According to Curt Wilson of Wind Rose Charters, there’s been a steady pick of salmon since last week. He said, “The best bite has been in 60 to 100 feet of water in both directions. There’s been quite a bit of squid around, and small schools of salmon. If you find one, you can do pretty well. The weather has been real windy and a little rough on the outside, so we’re having a hard time putting in full rockfish trips. If you put your time in, there’s limits to be had. There’s lots of blues and blacks around, and we’re catching a few lings as well. The crabbing is still going strong, we’ve been sending the customers home with limits of nice big males,” Wilson added.
Along with a really good tuna bite, the rockfish action is staying hot as well. Mitchell spent most of last week fishing at Rogers Break, scoring limits each day. There hasn’t been much in the way of keeper kings, so he ran down the coast towards Westport on Tuesday and boated eight quality kings up to 22-pounds.
A few salmon have been caught this past week reports Leonard Carter of Crescent City’s Englund Marine. “I’ve heard of some being caught out near the South Reef and also north a mile off of Castle Rock. There’s been lots of little keepers, and I also heard a 20-pounder was caught this week. The bottom fishing has been good when the boats have been out. Most of the guys are getting full limits, including lings,” Carter added.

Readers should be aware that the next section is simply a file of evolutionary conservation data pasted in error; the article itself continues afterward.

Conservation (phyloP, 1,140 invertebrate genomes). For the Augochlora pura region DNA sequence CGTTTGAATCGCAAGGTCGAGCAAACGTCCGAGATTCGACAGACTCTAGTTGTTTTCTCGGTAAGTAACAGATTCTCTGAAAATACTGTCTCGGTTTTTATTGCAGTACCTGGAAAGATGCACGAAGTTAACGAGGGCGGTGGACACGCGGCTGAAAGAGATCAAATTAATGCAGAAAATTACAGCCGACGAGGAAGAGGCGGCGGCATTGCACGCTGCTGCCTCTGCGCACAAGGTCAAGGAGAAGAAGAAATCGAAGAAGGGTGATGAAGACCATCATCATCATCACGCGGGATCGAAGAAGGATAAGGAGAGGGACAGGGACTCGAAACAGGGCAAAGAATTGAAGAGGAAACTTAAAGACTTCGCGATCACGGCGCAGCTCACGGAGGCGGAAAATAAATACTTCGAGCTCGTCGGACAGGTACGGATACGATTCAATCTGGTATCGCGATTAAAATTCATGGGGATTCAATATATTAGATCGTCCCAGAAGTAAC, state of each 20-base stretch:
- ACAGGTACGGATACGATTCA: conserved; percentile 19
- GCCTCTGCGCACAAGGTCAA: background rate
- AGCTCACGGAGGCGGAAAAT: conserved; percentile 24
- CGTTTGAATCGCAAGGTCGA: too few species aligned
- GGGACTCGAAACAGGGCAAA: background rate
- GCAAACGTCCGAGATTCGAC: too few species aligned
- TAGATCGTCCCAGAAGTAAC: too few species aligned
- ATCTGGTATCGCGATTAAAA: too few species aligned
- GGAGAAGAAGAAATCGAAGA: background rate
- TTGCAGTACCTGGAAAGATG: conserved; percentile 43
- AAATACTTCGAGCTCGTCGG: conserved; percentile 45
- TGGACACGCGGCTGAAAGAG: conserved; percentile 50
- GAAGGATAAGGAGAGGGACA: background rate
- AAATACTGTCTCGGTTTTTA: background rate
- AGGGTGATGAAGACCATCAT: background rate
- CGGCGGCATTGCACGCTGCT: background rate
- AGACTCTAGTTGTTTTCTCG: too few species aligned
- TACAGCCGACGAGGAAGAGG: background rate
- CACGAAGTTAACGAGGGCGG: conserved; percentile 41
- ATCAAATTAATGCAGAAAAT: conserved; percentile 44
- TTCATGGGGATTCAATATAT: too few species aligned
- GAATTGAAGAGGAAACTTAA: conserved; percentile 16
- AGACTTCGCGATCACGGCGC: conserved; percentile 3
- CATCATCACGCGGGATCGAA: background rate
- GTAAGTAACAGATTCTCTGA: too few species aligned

Windy weather has again stalled salmon fishing in the ocean out of Brookings reports Andy Martin of Brookings Fishing Charters. He said, “A few fish a day are being caught near the buoys, but most of the fish appear to be offshore, where conditions have not been favorable. A few California halibut were caught last week by anglers trolling close to shore.”
The salmon action in the estuary is still going strong, with quite a few fresh salmon being caught daily. There’s been a decent bite first thing in the morning, then it becomes a tidal bite. With all the moss in the river, the incoming tide has been the best. Typically the outgoing tide fishes better, but this year with all the moss in the river, the fish seem to be coming in better on the high tide. During the incoming high, there’s a lot less moss, which gives us about a two-hour window of moss-free fishing. Trolling anchovies behind a Rogue River spinner bait is catching the majority of the fish, but a few are being caught on Kastmasters and spinners.
According to Martin, the Rogue Bay has been fair to good. “This week’s tides are tough, as it is an outgoing tide in the morning. There has been a good bite at the beginning of the outflow near Indian Creek, and the bite along the jetties has been best at the beginning of the incoming tide, and then by Jot’s midway through the tide,” added Martin.